Divided Yemen finds moment of unity in underdog youth soccer victory over Saudi Arabia – The Washington Post

SANAA, Yemen — They poured into the streets from houses and cafes, their cheers soaring over a cacophony of fireworks and celebratory gunfire.
After seven years of division, Yemenis united on Monday over a rare bit of good news in a country ravaged by a deadly civil war: Their under-15 boys’ soccer team won the West Asia junior football championship, defeating neighboring Saudi Arabia for the title.
The win elicited a cascade of national pride across the country, from the north — where the Iranian-backed Houthi militants are in power — to the south, which remains under the control of the internationally recognized government, backed by Riyadh.
Both his children were dying. Yemen’s crisis forced him to choose only one to save.
In cities that have in recent years been rocked by airstrikes, bombings and shelling, people spilled into the streets in celebration, seizing the opportunity to relish — if just for a moment — the forgotten taste of uninhibited joy.
Celebrations escalated so dramatically that the Houthi Health Ministry issued a warning for residents to stay indoors and avoid open spaces because of the risk of stray bullets.

“The streets were packed and all people were chanting, ‘With souls, with blood, we redeem you, Yemen,’ ” said Alaa Hussein Mohammed, 30, who watched the game with friends in the southern city of Aden, where the Southern Transitional Council, a secessionist group, is also competing with the government for control. “There was no place for politics. We were all one: in the north, in the south, everywhere.”
The youth team overcame huge obstacles to secure the win, having lived about half their lives in a country beset by violence. Yemen has been submerged in war for about seven years. The Houthis took control of the capital, Sanaa, in 2014, eventually forcing the internationally recognized government to relocate to Aden. A Saudi-led coalition intervened in 2015.
More than 10,000 Yemeni children have been killed or maimed since 2015, according to U.N. data.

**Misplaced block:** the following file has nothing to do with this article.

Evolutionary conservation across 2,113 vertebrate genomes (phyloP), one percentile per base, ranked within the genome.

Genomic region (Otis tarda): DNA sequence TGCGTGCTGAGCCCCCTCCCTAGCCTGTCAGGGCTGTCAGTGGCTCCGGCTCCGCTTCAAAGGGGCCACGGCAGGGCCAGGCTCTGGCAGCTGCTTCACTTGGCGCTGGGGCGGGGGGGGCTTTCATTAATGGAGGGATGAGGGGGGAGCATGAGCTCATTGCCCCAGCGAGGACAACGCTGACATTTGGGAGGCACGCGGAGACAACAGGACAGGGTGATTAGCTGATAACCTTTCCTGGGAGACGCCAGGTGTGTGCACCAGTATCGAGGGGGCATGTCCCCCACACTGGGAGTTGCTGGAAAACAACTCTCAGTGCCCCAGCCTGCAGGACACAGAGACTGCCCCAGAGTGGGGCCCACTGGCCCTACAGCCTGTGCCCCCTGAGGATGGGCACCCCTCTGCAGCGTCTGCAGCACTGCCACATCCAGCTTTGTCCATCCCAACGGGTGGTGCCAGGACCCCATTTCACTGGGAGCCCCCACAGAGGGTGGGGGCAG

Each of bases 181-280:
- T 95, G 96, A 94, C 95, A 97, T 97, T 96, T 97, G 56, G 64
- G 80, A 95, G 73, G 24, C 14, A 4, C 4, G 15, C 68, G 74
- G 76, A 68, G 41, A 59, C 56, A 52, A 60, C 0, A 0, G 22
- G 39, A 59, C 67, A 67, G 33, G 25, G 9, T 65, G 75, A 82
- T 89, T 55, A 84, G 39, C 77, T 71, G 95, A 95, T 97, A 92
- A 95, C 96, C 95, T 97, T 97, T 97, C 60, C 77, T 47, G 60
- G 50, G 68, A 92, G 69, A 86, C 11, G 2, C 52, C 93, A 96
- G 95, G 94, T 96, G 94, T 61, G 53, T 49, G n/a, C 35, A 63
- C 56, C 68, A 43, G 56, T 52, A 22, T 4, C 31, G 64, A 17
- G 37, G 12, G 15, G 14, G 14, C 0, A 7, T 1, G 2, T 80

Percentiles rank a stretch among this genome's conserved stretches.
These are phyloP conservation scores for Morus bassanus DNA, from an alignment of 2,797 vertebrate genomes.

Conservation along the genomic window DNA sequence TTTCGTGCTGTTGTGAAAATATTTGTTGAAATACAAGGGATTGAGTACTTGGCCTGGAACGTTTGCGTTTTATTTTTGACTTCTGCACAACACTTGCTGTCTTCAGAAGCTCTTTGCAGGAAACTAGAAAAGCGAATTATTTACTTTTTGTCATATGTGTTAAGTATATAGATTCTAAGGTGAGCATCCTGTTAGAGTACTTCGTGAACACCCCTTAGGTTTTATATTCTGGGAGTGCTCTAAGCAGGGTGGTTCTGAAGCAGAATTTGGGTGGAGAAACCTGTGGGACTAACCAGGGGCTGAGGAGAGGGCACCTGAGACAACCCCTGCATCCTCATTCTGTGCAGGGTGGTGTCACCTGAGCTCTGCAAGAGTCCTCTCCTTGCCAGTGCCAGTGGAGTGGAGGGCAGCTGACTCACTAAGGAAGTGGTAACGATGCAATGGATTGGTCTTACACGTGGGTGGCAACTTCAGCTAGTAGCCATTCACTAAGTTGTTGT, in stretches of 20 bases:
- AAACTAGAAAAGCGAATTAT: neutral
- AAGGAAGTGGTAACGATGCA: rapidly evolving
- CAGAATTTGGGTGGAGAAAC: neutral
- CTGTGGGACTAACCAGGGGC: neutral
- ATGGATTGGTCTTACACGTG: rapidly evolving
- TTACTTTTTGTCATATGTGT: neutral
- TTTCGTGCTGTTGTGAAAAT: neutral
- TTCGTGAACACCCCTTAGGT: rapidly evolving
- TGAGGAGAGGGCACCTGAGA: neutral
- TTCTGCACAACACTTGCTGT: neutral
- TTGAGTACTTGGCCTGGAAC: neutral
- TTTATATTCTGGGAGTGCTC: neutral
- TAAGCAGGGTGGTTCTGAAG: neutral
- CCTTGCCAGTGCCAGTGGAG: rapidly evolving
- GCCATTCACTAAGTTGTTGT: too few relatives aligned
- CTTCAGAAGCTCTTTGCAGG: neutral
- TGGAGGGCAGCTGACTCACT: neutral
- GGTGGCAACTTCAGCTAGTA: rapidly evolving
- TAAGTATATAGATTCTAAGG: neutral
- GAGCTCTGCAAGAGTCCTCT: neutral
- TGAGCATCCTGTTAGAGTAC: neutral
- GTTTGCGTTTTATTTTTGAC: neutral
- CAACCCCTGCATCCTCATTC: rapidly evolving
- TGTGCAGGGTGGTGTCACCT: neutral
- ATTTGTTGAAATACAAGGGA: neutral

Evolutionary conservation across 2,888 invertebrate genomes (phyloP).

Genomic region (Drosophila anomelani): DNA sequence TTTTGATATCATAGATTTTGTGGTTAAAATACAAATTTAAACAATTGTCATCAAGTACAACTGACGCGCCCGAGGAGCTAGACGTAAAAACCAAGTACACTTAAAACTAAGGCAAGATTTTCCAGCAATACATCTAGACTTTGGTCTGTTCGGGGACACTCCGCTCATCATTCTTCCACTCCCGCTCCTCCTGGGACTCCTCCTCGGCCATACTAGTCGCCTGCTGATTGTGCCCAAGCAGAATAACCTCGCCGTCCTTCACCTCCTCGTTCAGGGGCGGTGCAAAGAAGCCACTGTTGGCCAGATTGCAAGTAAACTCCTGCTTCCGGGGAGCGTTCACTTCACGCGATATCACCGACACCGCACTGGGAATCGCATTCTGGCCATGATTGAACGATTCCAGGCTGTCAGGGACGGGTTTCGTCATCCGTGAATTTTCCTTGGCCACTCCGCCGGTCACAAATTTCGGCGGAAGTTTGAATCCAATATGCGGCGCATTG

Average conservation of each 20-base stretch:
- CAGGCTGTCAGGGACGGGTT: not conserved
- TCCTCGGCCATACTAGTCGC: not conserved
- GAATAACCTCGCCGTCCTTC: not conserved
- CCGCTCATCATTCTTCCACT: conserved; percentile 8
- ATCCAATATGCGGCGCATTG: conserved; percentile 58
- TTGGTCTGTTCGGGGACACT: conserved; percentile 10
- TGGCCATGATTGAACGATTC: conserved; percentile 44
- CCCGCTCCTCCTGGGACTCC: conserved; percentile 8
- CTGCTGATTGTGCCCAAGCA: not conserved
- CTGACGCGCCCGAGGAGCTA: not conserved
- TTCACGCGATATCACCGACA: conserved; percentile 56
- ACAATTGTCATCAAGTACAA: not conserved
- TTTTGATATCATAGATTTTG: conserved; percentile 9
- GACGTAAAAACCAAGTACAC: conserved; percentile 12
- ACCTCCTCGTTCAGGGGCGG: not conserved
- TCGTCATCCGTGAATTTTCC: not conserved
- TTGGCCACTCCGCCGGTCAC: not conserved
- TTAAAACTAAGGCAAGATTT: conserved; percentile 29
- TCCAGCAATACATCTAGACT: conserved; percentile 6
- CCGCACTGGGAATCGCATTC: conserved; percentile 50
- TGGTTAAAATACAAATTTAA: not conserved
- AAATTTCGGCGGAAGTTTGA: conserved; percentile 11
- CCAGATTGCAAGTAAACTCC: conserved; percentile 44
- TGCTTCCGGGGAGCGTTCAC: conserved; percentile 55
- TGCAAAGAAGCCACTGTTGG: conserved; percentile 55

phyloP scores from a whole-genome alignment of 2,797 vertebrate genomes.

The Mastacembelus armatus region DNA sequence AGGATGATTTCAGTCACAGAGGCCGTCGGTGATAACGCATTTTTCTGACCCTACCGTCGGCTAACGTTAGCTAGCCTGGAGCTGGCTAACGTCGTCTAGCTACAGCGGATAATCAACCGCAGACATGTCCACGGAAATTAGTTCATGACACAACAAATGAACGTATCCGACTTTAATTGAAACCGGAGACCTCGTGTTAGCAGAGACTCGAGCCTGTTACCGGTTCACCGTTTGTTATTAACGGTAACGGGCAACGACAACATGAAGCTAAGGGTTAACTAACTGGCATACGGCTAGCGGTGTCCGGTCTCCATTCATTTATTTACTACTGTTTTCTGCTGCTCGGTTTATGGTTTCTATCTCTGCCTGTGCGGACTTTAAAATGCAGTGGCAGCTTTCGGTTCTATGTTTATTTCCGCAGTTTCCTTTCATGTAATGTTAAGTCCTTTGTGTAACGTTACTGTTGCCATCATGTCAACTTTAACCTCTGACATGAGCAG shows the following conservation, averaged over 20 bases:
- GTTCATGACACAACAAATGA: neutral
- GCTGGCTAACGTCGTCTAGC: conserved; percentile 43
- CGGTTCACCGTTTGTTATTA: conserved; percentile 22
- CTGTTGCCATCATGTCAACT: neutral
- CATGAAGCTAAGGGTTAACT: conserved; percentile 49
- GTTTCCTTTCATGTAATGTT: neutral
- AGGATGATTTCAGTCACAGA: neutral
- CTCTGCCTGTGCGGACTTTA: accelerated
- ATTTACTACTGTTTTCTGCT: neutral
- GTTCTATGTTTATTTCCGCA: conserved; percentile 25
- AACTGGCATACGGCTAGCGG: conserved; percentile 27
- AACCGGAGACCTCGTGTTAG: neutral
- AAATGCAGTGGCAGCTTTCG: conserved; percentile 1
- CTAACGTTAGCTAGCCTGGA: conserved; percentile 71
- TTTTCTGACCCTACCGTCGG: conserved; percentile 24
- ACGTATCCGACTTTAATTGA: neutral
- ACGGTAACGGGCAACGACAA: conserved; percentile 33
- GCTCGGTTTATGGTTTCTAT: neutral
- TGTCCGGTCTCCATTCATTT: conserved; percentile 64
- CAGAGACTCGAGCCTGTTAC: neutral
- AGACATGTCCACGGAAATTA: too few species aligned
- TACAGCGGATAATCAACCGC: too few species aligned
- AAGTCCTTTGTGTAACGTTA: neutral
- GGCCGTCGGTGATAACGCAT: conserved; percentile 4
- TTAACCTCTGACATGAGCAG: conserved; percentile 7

In the past year, fighting has escalated dramatically in the gas-rich province of Marib, a crucial government stronghold in the north where the Houthis are now vying for control. Earlier on Monday, a top military commander, Maj. Gen. Nasser al-Dhaibani, was reportedly killed in clashes in the province.
Millions of people are displaced, and the United Nations warned this year that some 16 million are “marching toward starvation.” In some parts of the country, civilians are already living in famine-like conditions.
The Monday evening win offered civilians much-needed relief from the hardships of daily life in a war zone.
Aseel Abdullah Alabsi, 23, a dentistry student in Taiz, an ancient Yemeni city that has been plagued by violence for years, watched the game with friends. After the win, they rushed to Jamal Street, a major thoroughfare in Taiz, “and shared our joy with the people.”
“The street was packed with cars, and we were flying from happiness,” he said.
Yemen’s seven-year civil war could turn on fierce fighting in remote Marib province
Bassam Hasan Alqahtani, 24, a pharmacist in Sanaa, went to a stadium with dozens of his friends to watch the game, which took place in Saudi Arabia, broadcast on big screens. “The whole atmosphere was amazing,” he said.

For him, beating Saudi Arabia added more significance to the win.
“Our happiness is two: one for winning the cup and the second for winning against Saudi Arabia,” he said.
But more so, it offered him a glimpse of optimism that has long been missing in Yemen.
“The victory has brought hope to all of us that even during the suffering and hardship we have been going through due to the war, there is hope,” he said.
Alabsi, the dentistry student, echoed that sentiment. His happiness, he said, was “more than I can express in words.”
“We have been suffering from the building up of all the problems and misery caused by the conflict,” he said. Seeing the country come together in celebration “shows how united we are as a Yemeni nation.”
Celebrations also erupted in Cairo’s Dokki neighborhood, where many Yemenis live.
Among those who gathered outside to cheer the win was Abdulghani Ali Abdullah Albartani, 36, who is in Cairo with his brother, who is being treated for liver cancer.
Like many civilians seeking medical treatment abroad, they endured a difficult journey from Sanaa, where hospital conditions have deteriorated and the airport has been closed for years because of Saudi restrictions on the country’s airspace.
After so much hardship, Monday’s win offered Albartani “inexplicable happiness,” he said. “The joy was for all Yemenis; even those who are fighting each other, everyone was happy.”
His nephew, Jalal Jamil, 25, said that although a youth soccer win may seem small to outsiders, Yemenis are grasping for “any small detail” to celebrate.
“For a long time in Yemen, nothing has made us happy,” he said.

O’Grady reported from Cairo.
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